Full-potential optimization. In this approach, companies embark on an accelerated and broad-based, full-potential effort to significantly boost the competiveness of the combined company. These acquirers optimize operations in tandem with integration. We counsel companies to take this aggressive route when pre-deal synergies don’t match the acquired company’s full potential or when an acquirer has paid a high premium for an acquisition. It’s also the best path to take when there’s a high degree of functional and operational overlap or a low risk of customer disruption. Also, full-potential optimizations are a common approach for companies that discover potential opportunities in the post-merger mutual discovery that were not evident in the limited outside-in analysis of due diligence.

One diversified industrials company that pursued full-potential optimization tracked opportunities for improvement for a year following its merger. It identified $200 million in additional synergies in supply chain and shared services efficiencies as well as revenue gains from improved cross-selling, channel penetration, new product development and geographic expansion.

Capability-led breakthrough. In other merger situations, there is a key capability—procurement is an example—that’s critical for creating the most value from the acquisition. Instead of integrating and broadly optimizing in tandem, these acquirers have more to gain by targeting only a handful of optimization efforts, focusing on the key capabilities that will underpin the new company’s success. For one construction equipment rental company, that meant integrating according to the opportunities identified in due diligence, then focusing on capabilities in two important areas: sales operations and customer loyalty. It identified a host of moves that could improve sales performance, including finding new ways to map accounts to sales teams and implementing shared services. To boost customer loyalty, the company deployed technology to improve fleet availability, delivering higher rates of on-time delivery.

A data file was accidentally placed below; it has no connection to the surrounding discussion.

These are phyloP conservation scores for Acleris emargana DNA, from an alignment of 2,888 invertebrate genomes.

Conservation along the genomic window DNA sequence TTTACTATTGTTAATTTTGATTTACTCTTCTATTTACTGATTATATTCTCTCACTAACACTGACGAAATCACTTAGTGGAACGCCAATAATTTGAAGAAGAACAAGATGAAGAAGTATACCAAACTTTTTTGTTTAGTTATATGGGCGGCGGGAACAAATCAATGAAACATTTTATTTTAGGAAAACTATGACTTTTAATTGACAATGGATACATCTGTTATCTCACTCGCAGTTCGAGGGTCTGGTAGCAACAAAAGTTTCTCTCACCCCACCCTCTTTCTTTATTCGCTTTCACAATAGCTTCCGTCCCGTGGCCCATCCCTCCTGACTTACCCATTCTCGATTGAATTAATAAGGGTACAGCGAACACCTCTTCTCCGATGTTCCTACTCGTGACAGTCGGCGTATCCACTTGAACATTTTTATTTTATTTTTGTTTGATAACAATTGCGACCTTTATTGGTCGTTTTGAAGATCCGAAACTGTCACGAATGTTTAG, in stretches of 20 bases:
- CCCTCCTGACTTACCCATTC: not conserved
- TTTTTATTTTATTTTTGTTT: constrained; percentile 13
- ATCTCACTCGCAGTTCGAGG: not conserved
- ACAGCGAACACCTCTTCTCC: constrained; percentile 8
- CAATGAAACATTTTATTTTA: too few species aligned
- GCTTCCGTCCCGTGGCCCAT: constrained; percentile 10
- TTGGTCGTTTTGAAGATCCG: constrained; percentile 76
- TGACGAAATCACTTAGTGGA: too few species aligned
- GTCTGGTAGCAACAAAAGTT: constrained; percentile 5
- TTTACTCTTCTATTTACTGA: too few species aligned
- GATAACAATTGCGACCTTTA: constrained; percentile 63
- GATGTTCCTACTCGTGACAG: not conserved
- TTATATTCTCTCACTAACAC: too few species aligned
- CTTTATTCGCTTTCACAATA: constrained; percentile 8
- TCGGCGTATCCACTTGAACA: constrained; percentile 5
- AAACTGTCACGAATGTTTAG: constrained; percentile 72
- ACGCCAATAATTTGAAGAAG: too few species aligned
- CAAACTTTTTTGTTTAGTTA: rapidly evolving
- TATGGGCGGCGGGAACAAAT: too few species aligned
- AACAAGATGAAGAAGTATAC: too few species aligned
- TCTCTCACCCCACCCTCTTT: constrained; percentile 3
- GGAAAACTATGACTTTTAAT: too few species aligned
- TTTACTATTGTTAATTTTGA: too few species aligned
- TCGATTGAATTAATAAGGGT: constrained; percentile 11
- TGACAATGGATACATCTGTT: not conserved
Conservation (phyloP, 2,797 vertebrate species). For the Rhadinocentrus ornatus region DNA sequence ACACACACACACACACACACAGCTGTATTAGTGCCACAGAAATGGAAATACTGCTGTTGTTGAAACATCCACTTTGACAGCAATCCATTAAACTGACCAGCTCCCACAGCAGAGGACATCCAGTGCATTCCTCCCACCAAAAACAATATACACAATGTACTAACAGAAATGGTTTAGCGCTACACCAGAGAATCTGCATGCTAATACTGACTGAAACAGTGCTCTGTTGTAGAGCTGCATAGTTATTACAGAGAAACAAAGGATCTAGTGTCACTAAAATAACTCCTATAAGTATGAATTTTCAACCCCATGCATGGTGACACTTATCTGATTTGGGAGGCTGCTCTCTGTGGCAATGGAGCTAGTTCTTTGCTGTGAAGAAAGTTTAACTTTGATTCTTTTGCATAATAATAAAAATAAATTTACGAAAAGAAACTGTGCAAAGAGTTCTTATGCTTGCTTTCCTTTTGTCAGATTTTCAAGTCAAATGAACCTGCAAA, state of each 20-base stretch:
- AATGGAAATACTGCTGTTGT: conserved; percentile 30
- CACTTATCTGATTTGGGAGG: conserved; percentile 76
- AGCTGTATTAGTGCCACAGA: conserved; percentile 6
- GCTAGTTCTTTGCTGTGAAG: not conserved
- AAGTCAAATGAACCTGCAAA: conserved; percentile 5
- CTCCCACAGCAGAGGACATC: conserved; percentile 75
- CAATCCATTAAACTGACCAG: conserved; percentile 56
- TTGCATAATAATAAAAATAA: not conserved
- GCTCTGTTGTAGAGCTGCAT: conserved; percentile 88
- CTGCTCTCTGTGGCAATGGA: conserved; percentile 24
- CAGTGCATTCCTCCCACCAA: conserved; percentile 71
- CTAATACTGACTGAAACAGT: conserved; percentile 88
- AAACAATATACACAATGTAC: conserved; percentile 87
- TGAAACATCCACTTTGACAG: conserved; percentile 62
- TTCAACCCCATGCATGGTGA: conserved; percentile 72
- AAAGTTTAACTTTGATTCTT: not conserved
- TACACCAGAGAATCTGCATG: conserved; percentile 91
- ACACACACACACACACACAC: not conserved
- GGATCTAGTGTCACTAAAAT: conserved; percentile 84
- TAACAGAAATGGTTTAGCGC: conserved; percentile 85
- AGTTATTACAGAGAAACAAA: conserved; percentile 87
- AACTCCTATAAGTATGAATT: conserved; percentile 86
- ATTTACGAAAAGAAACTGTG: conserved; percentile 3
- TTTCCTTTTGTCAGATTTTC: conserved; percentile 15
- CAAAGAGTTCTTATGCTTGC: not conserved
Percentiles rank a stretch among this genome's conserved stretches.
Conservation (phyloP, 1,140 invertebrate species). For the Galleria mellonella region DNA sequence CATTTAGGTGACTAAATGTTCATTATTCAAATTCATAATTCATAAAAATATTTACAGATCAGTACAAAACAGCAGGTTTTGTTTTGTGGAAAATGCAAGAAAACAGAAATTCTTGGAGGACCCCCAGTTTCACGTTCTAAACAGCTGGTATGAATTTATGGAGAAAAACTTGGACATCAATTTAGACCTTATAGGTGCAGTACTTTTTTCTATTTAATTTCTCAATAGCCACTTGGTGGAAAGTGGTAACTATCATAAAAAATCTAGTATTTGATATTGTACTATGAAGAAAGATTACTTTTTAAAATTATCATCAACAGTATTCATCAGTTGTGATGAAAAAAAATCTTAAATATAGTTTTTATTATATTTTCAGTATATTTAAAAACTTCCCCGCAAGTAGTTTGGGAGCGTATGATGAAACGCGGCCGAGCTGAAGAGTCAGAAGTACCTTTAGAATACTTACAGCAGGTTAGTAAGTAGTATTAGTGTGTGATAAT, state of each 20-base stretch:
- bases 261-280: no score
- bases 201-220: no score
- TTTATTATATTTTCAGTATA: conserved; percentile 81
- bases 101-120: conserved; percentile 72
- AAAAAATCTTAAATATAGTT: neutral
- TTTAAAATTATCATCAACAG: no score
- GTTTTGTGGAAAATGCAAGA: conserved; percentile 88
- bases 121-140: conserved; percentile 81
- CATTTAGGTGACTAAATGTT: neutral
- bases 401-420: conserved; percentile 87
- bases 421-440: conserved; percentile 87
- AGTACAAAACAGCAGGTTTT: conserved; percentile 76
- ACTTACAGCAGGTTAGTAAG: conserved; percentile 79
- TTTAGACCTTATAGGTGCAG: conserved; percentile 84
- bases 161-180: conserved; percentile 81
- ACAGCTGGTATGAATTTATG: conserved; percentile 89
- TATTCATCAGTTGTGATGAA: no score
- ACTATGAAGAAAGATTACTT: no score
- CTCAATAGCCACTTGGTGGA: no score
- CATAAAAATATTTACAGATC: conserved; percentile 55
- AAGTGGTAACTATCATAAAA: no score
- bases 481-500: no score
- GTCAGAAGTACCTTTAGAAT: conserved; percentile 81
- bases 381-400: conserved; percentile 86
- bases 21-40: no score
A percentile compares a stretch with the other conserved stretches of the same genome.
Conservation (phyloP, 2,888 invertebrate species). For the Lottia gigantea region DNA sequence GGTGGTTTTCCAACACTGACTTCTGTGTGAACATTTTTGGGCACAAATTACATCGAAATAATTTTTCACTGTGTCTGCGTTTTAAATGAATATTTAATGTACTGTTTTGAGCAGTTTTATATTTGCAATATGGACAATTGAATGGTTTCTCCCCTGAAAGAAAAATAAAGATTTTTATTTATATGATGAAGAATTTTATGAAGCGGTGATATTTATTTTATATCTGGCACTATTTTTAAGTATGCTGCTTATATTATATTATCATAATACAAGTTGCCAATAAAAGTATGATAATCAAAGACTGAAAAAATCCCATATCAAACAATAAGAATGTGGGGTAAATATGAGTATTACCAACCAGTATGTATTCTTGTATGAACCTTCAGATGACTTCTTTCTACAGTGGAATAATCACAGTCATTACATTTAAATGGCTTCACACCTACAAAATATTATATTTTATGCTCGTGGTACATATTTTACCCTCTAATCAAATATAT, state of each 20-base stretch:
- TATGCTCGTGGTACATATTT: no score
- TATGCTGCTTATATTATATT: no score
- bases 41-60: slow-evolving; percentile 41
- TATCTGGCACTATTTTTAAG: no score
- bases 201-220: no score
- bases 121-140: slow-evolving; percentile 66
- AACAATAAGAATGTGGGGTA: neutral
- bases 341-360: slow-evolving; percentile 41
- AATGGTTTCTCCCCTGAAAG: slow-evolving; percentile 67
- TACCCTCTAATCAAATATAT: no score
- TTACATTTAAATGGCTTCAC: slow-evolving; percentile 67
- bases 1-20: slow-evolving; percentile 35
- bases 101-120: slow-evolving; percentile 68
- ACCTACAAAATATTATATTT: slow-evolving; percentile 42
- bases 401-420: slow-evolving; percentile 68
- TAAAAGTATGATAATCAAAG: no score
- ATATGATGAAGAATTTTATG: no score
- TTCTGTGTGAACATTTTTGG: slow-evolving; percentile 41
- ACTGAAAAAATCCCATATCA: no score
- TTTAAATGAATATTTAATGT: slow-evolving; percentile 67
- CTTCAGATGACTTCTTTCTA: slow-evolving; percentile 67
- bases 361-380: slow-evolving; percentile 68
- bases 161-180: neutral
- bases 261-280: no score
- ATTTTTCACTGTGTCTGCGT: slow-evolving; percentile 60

Staged optimization. Finally, the better path for some companies is to sequence optimization efforts to address specific opportunities that emerge during mobilization, integration and post-integration. A thoughtfully staged approach often is preferred when management is dealing with dramatically changing the operating model of both companies or when the merger itself is quite destabilizing for the organization. It’s the right choice when there’s little overlap in activities but a high risk of customer disruption, or if an acquirer’s initial plans call for operating the acquisition as a separate business unit. However, the deliberate approach comes with a risk: By waiting too long, a company can miss the biggest opportunities.

Regardless of the path a company chooses to take, it needs to establish the full potential vision and build the roadmap during the integration planning. And whatever the approach, there are critical decisions involving how aggressively to act and the sequencing of moves. We counsel companies to make those decisions by considering the value at stake, the difficulty of implementation and the risk of customer disruption. Each approach can create substantial value from a merger, but it’s important to settle on the one that’s best for delivering the dramatic results that shareholders are now expecting.

Written by Jason Heinrich, a Bain & Company partner based in Chicago, and Laura Miles, a partner based in Atlanta who leads Bain’s Global Mergers and Acquisitions practice.